My question is about deducting the home care costs for Mom's 24/7 coverage. Upon discharge from a rehab facility(2 years ago) after the brain injury in April, 2014, the facility doctors said my Mom needed 24-hour care permanently, and told us a residential care home was their recommendation. We looked at about 10 residential care homes and could not find one that seemed like a good place for Mom, so the rehab Discharge Coordinator said they would instead discharge her to her home as long as we ensured she would have 24-hour caregivers at home daily.
Without in-home, round-the-clock care, Mom would not remember to take her medications and would be likely to have another health crisis as a result. Though the caregivers are not nurses, they do provide critical assistance throughout every day. For the first year they were in her home, her fall risk was high and she needed assistance walking with her walker constantly. She has improved a little but is still considered a high fall risk due to the 2014 brain bleed. The caregivers also check her BP and pulse 3 times/day and do withhold doses of two of her regular medications if either of those readings are too low. They also call me, her daughter, or 911, if either her BP or pulse rates increase to certain levels and she has any additional symptoms of weakness, numbness, chest pain, or feels very sick.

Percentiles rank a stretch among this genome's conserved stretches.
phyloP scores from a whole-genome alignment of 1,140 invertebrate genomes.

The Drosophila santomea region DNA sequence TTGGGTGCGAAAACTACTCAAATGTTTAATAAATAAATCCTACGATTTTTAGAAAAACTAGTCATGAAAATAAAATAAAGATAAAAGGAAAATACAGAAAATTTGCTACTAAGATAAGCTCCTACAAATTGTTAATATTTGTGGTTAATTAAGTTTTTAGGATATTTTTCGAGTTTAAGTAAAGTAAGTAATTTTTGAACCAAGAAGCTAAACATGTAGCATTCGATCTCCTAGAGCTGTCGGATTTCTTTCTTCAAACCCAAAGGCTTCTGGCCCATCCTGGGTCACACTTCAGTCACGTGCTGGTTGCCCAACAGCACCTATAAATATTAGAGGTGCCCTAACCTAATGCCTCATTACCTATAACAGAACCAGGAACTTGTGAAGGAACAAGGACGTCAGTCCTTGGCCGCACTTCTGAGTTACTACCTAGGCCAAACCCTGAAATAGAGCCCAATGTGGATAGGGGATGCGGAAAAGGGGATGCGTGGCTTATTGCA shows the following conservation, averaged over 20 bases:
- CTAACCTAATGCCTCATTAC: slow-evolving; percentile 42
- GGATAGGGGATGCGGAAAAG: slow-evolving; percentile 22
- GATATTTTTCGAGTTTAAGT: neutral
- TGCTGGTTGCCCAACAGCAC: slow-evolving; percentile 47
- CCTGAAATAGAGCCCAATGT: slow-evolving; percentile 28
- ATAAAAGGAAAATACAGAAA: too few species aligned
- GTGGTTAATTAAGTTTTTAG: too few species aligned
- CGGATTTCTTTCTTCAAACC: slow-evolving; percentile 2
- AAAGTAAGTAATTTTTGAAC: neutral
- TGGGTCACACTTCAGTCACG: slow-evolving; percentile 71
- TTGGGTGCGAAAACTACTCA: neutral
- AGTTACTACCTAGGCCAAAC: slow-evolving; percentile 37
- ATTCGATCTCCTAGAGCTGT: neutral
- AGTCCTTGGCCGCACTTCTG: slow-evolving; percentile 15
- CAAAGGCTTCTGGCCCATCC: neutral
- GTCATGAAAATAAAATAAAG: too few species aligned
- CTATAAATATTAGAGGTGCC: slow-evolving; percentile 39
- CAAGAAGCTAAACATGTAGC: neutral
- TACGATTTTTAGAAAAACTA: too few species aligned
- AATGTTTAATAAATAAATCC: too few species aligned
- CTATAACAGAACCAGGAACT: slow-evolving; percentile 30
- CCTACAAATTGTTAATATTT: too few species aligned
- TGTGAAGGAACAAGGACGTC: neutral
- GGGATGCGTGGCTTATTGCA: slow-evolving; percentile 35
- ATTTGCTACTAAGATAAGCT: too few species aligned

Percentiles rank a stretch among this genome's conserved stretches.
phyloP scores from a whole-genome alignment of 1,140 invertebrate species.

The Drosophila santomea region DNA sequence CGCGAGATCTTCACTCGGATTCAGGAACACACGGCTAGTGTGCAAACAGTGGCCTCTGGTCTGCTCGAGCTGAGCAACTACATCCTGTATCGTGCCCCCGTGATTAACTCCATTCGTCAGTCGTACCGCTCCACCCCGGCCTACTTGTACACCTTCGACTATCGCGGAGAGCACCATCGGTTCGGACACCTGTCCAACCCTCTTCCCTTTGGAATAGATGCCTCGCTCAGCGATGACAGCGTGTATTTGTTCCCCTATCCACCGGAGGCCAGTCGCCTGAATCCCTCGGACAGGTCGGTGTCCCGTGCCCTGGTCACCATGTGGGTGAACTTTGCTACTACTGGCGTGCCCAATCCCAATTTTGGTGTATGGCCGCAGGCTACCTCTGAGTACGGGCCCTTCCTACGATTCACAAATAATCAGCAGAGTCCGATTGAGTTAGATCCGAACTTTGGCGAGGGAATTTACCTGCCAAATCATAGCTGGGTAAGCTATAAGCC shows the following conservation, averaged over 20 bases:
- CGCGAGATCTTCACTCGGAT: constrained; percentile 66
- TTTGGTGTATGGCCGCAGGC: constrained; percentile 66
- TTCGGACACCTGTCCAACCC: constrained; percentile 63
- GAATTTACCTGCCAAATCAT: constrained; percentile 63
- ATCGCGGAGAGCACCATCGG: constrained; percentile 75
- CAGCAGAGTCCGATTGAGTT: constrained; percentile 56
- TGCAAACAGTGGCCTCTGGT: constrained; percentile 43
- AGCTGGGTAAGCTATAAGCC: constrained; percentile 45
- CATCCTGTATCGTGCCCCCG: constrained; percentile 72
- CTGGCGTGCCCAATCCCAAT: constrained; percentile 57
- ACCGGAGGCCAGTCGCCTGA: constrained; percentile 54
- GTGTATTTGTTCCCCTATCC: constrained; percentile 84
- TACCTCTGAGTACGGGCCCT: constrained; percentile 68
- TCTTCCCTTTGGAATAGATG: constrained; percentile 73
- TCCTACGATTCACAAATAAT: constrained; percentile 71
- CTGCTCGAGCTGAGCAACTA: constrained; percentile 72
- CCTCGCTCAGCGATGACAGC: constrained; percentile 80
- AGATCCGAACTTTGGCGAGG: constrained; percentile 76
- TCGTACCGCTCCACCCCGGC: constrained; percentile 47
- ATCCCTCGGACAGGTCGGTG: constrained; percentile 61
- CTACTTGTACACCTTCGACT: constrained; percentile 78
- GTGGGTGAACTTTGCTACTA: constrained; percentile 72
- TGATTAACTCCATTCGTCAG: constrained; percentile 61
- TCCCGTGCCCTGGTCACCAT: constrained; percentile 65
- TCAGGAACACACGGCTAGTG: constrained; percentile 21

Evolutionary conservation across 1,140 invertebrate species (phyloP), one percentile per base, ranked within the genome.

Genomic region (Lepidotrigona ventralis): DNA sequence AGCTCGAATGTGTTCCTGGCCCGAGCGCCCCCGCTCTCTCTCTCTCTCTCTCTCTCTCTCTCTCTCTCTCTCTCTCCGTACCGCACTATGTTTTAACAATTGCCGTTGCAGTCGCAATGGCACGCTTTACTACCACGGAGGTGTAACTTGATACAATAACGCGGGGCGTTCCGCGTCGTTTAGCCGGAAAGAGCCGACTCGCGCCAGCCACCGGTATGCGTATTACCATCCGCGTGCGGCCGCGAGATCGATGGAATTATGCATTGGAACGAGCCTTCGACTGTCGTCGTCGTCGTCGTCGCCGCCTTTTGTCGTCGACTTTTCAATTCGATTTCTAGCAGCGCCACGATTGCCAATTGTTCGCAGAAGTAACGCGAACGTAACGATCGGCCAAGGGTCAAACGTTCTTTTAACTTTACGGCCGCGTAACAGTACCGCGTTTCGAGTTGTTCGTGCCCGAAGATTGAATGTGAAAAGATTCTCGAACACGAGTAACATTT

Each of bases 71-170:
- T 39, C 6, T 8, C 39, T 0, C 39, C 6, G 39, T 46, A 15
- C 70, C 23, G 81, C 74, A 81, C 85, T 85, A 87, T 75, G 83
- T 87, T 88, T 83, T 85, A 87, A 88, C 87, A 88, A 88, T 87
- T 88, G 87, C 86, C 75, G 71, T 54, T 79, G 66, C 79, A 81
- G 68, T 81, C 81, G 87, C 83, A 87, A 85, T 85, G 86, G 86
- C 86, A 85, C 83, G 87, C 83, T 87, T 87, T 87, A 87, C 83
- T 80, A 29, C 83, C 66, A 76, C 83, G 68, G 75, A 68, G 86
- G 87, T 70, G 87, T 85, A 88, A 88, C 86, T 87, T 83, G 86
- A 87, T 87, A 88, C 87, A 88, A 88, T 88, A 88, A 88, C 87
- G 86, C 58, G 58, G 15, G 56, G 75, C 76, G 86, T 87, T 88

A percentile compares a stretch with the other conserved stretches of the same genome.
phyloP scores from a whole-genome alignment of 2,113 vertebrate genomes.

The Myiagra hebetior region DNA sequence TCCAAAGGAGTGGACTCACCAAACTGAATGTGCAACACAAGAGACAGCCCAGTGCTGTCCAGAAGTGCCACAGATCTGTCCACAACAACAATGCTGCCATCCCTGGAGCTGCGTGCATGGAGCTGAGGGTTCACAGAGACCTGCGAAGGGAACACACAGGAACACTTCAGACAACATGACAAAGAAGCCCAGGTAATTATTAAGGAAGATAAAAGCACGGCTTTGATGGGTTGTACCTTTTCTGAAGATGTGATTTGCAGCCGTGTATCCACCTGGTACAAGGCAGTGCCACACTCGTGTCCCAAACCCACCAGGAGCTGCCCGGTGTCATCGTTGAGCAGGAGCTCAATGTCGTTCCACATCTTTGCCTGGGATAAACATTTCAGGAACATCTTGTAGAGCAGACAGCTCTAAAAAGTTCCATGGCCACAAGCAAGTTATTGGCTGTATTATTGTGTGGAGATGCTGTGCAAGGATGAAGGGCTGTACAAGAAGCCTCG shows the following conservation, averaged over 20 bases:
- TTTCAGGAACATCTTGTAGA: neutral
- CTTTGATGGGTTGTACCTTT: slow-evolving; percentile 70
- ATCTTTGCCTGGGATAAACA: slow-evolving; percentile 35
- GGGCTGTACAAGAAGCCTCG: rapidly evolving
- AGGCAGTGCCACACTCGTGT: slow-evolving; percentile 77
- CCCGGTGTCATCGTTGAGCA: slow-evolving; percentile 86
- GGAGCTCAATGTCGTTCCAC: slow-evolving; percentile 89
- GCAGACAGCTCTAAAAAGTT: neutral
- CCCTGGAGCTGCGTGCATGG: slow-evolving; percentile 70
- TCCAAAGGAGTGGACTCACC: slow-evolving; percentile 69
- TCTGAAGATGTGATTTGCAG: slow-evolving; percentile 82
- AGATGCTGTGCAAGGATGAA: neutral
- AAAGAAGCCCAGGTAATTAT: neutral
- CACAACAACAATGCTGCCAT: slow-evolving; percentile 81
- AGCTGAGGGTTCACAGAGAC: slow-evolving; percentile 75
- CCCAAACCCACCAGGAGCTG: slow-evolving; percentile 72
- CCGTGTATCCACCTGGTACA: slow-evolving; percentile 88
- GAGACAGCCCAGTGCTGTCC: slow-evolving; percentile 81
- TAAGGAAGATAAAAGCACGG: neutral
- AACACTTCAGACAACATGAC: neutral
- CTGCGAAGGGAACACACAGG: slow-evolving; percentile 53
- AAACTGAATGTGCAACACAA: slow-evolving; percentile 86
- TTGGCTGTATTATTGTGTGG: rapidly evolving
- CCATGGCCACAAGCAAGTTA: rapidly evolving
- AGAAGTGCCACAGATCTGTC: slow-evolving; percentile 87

I believe the full amount of Mom's care giving costs fall in the category of medical deductions for the IRS, because of the medical necessity voiced by her neurologist and GP for the last few years, especially since the brain bleed in April 2014. And in light of the need for this high level of care voiced by her rehab doctors at discharge. 24/7 care in-home is a substantial expense, so I would like to know what I would need to verify that these costs are medically necessary under IRS rules.